Paul's Internet Landfill/ 2023/ Quiet and Loud

Quiet and Loud

Recently I had a pair of earbuds that were dying. As earbuds die they often get quieter, and I often found myself pressing the earbud against my ear to hear my podcasts clearly. (The fact that I have been listening to earbuds for over a decade and thus am probably going deaf did not help.)

This made me upset, because I was scheduled to volunteer at Fertile Grounds and I usually listen to podcasts as I murder weeds. Unfortunately murdering weeds is a two-handed endeavour, so holding a dying earbud close to my ear was a non-starter. Finding a new pair of earbuds was the obvious solution, but I wanted to put that off as long as possible.

To my surprise, I found that I was able to be out on the farm and listen to podcasts without pressing any earbuds to my ear. This is in stark contrast to walking down the street in town. It is amazing how much quieter it can be in rural areas. Often I associate rural areas with a lot of noise, because people drive tractors and cows moo and such, but in fact I found it much quieter. I guess this is why I can hear birdcalls out on the farm but don't hear as many in the city.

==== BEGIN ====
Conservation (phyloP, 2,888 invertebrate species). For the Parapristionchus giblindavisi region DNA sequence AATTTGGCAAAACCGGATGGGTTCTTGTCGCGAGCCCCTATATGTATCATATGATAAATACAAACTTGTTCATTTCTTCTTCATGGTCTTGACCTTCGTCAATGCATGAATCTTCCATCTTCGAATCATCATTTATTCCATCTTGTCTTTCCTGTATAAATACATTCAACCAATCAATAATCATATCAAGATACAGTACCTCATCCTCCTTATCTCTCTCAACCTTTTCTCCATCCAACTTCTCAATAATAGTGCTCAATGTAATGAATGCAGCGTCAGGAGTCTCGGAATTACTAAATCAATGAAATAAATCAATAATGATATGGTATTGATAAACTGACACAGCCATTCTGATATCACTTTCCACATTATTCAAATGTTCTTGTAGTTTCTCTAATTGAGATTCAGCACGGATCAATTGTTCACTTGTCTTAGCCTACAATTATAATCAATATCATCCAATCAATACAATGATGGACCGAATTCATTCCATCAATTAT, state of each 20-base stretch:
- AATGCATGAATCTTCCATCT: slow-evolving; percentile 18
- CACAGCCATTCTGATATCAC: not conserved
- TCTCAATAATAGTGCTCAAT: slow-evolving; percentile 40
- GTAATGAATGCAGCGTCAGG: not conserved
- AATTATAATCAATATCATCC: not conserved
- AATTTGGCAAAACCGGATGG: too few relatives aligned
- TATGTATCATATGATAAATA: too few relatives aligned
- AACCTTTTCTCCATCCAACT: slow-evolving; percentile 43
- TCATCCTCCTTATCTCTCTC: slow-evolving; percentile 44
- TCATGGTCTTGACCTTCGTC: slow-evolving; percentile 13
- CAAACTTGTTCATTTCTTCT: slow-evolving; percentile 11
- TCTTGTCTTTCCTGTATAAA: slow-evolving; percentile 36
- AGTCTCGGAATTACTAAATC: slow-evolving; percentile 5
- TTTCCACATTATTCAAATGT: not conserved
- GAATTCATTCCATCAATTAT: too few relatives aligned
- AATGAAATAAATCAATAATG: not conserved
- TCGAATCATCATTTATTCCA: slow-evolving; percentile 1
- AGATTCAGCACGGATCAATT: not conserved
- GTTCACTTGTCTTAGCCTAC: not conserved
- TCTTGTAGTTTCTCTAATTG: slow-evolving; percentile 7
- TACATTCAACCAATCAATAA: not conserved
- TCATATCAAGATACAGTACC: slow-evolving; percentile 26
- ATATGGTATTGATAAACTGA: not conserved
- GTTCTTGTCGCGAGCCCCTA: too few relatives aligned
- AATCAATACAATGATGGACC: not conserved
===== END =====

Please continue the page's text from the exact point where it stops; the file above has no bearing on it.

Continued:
Even in the city there is a lot of variance. When I am at home there are some noises, but for the most part I need not hold dying earbuds against my ear. As soon as I step outside I do, even if there is not much traffic. Heavy traffic is much much louder, and if it has been raining then traffic is louder still.

Rural people have complained a lot about windmills in recent years. There are all kinds of conspiracy theories about the harmful vibrations they produce. In fact, I'll bet that rural windmills are quieter than city traffic (and probably less harmful) but that the difference between quiet rural areas and the rhythmic whoosh of turbine blades is quite pronounced, so people accustomed to quiet rural areas notice it a lot more.

I guess that proper noise-cancelling headphones are the real solution here, but I doubt I will go down that route. Deafness it is, then.